“My Billy just started walking and he’s only 4 months old!”
“Susie just read her first book and she’s not even 1 yet!”
“Jimmy is already potty trained and he’s just turned 6 months old!”
So, perhaps those are exaggerations, but I can’t help feeling the pressures of raising my children in a world that is so immersed in social media (me included). I’m not just average and I don’t expect my boys to be that way either. I don’t settle. I set high goals and standards for myself, and I’m an overachiever. I fully anticipate my boys will be the same way, without me being a pushy mom.
I love social media. My iPad is always within arm’s reach and if I leave the house without my cellphone then I feel naked. I curb my intake of it as much as possible, but there are times when I just don’t want to think or work. There are times when I just want to be mentally lazy and peruse the worlds of Facebook, Twitter, and Instagram to get caught up on what’s going on with my real friends and the other “friends”. What I’m encountering isn’t exactly what I was hoping to achieve. What I’m finding is that instead of using social media as a way to just have some down time, it’s becoming more of a hindrance and really just adds more stress to my life as I read about what other people’s children are doing.
I know I can’t be the only one who’s experiencing this. And the reason I know this is because there’s no way that the things I’m reading online are actually true. Parents are speeding up milestones to make themselves look good as parents or perhaps to make themselves feel better for not being as hands on as they should be (you know who you are). What this in turn is doing, is fueling the fire for those of us who can’t seem to turn off the social media chatter surrounding the raising of children. It can truly cause a person like me to question how I’m raising my boys, what I’m doing wrong, what I could be doing better, and in turn adding undue stress and sleepless nights. Yeah, yeah, my personal problem I know, which leads me to wonder what it was like for my parents when I was my children’s ages.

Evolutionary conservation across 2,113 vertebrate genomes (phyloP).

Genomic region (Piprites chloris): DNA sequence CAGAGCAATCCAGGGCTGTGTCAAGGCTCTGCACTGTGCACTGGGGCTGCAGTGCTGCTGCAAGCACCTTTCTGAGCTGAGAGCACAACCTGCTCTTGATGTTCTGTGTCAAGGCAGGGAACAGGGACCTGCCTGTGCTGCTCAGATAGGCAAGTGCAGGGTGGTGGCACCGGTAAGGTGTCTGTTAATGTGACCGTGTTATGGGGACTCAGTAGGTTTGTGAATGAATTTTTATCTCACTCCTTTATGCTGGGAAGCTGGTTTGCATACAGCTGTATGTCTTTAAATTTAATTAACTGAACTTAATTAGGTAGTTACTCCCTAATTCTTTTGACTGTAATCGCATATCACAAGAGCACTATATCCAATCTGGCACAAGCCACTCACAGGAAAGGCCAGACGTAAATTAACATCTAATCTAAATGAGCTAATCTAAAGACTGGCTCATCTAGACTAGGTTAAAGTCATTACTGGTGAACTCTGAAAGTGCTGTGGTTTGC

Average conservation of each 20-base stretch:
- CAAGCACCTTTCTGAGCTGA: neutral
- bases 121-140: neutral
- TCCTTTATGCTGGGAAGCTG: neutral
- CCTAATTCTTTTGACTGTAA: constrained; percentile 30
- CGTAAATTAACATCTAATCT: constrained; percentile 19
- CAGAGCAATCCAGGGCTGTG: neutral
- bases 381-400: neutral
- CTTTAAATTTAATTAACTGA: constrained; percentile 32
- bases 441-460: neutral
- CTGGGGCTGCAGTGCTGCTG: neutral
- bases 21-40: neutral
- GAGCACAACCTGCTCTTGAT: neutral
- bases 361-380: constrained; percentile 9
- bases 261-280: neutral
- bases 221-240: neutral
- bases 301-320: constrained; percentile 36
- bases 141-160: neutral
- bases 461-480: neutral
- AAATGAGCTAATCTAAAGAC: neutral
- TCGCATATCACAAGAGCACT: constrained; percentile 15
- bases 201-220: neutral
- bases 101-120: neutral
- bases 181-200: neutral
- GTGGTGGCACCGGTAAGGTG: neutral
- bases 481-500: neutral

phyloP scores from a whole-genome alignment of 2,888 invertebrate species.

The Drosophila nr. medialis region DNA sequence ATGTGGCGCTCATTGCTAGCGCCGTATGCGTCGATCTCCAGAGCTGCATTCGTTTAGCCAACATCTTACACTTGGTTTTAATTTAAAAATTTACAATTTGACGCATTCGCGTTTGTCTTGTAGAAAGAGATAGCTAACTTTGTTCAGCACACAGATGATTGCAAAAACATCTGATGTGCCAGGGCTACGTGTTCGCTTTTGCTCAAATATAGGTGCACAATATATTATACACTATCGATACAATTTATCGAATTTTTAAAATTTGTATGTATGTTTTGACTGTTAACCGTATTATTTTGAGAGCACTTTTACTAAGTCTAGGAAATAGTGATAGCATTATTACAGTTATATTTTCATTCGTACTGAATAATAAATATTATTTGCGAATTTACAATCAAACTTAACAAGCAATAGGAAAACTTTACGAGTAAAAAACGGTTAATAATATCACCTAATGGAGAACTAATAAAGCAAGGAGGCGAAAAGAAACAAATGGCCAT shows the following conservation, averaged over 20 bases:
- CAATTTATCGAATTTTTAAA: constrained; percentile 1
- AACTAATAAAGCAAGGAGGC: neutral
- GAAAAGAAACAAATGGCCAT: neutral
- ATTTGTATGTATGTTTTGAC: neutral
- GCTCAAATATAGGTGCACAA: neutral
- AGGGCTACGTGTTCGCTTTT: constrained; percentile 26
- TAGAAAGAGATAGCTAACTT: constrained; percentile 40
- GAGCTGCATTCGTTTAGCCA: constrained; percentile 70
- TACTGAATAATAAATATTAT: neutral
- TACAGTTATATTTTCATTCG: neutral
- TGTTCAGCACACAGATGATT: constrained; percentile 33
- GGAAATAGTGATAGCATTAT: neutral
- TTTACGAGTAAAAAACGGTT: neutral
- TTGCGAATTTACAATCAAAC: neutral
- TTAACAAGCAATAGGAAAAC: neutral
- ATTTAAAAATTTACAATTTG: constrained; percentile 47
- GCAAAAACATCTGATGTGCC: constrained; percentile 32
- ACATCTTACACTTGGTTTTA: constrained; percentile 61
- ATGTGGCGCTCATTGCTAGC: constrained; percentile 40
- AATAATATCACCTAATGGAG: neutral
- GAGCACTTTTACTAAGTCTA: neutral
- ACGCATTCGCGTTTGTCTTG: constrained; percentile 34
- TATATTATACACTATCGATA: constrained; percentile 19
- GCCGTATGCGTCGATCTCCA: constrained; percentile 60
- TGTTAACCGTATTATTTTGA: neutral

In 1977 (I was 2), there were no cell phones. Only the rich had cordless phones and answering machines. We didn’t have a computer and internet. There were no digital cameras, only Polaroids. Videos? My uncle had an old movie camera that had film rolled onto a spindle. You showed it using a projector either on a blank wall or screen and there was no sound. So, basically, back then my parents could enjoy life with me. I don’t think they ever really questioned their parenting skills or compared me to their best friend’s kid. Sure they bragged, but mostly to my aunts, uncles, and grandparents, not on a computer screen that transmits every word and character simultaneously throughout the world.
There were no immediate judgments or backlashes for what and how they were doing. Life was simpler and after talking to my mom this week, not necessarily guilt free, but a different, less stressful kind of guilt.
So, how do I go about enjoying my social media without letting it adversely effect my mommy guilt? I have absolutely no idea. I do; however, seriously doubt that other parents out there evaluate my parenting skills as much as I imagine them to. I sincerely hope that they’re more concerned with their children as opposed to making themselves look and feel better. Me? I’m completely truthful on my blogs and posts, but I gotta tell you nothing is more stressful for me right now than reading about all the other children who are potty trained and mine is still asking for diapers.
I wonder what the world will be like when my boys are parents and what sort of things will trigger their guilt as parents.